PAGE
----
Ido not believe that the modern world has ceased to need the Christian view.… The “isms” of the day are numerous, and the denials from many quarters are fierce and vehement. But … I do not believe that the Christian view is obsolete; that it is doomed to go down like a faded constellation in the west of the sky of humanity. I do not believe that in order to preserve it, one single truth we have been accustomed to see shining in that constellation will require to be withdrawn.… The world needs them all, and will one day acknowledge it.… It is … with a sense of triumph that I see the progress of the battle between faith and unbelief. I have no fear that the conflict will issue in defeat.… Christ’s religion will ride in safety the waves of present-day unbelief, as it has ridden the waves of unbelief in days gone by, bearing in it the hopes of the future of humanity.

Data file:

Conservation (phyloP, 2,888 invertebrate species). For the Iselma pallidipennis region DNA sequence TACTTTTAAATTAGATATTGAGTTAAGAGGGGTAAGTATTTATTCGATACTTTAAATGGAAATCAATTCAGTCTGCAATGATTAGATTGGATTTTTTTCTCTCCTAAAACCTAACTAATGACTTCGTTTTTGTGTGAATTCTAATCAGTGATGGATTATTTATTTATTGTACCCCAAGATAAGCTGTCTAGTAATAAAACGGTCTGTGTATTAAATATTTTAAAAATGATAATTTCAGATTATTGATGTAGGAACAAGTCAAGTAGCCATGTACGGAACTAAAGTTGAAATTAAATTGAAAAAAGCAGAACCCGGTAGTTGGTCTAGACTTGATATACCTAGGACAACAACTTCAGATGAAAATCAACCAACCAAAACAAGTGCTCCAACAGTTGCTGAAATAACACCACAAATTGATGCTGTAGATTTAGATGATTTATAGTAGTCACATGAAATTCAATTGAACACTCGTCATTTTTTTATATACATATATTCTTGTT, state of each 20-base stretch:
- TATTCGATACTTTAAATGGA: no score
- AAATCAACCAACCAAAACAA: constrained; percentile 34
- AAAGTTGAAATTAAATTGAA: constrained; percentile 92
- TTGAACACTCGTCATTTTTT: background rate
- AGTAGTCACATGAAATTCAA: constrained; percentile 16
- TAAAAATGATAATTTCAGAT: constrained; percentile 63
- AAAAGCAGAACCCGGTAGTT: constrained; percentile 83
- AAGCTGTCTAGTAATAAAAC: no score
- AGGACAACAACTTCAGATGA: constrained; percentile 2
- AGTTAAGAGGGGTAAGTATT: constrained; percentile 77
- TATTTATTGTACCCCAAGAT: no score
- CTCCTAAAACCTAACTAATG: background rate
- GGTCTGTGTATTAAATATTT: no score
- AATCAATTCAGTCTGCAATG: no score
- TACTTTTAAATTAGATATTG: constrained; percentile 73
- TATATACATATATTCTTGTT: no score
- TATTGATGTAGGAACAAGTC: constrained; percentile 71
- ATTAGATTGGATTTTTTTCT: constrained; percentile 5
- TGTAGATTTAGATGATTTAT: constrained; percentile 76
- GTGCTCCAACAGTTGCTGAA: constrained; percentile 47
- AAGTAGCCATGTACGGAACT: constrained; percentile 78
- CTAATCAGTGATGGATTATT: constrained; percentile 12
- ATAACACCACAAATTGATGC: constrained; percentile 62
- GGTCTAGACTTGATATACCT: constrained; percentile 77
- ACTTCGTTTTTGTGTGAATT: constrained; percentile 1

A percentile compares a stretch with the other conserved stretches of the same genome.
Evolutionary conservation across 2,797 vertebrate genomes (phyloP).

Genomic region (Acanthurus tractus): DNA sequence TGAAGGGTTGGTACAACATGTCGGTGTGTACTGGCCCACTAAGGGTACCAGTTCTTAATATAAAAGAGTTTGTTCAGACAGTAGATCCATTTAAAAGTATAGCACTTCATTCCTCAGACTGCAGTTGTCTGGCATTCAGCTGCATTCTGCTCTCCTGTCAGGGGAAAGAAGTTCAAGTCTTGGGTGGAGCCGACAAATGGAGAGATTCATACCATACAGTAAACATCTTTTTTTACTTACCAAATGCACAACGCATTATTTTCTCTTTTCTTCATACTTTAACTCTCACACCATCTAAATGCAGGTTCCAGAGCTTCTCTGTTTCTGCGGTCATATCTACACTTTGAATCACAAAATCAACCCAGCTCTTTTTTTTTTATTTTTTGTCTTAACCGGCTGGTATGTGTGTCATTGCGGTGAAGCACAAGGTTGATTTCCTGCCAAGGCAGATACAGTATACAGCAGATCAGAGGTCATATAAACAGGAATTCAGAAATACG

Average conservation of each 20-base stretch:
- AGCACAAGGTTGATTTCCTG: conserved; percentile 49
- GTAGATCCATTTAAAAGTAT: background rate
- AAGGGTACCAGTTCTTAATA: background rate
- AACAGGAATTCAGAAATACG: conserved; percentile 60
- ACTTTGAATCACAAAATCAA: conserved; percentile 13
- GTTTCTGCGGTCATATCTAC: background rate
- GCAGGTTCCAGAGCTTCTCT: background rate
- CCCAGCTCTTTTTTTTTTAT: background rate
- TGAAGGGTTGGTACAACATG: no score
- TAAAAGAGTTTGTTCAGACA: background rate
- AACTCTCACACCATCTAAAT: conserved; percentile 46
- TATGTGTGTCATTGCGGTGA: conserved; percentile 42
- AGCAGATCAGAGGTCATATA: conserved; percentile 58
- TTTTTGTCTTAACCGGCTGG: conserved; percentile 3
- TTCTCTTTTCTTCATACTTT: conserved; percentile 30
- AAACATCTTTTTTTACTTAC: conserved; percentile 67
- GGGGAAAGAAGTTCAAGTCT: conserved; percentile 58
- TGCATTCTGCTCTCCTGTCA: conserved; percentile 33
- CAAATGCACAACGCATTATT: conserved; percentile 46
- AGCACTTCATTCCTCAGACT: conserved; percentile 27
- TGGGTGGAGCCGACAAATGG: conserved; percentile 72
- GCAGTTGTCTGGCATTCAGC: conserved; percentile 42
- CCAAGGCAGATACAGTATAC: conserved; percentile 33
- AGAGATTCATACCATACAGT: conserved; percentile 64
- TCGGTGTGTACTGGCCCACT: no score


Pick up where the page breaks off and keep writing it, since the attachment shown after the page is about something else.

With these words the noted Scottish theologian James Orr concluded his famous lectures at the end of the century on The Christian View of God and the World. Many times Orr traversed the Atlantic to voice his high biblical confidence in “the reality and certainty of God’s supernatural Revelation to the world—of His great purpose of love and grace, centering in the manifestation of His Son, but stretching out in its issues through all worlds, and into all eternities—of a Redemption adequate to human sin and need, the blessings of which it is our highest privilege to share, and to make known to others.”

The specific aim of this issue of CHRISTIANITY TODAY is to reflect the enduring relevance of Christ’s Gospel for the realms of learning and culture. It is popular to think of higher education today only in terms of its conflicts and tensions. For that reason it is all ...

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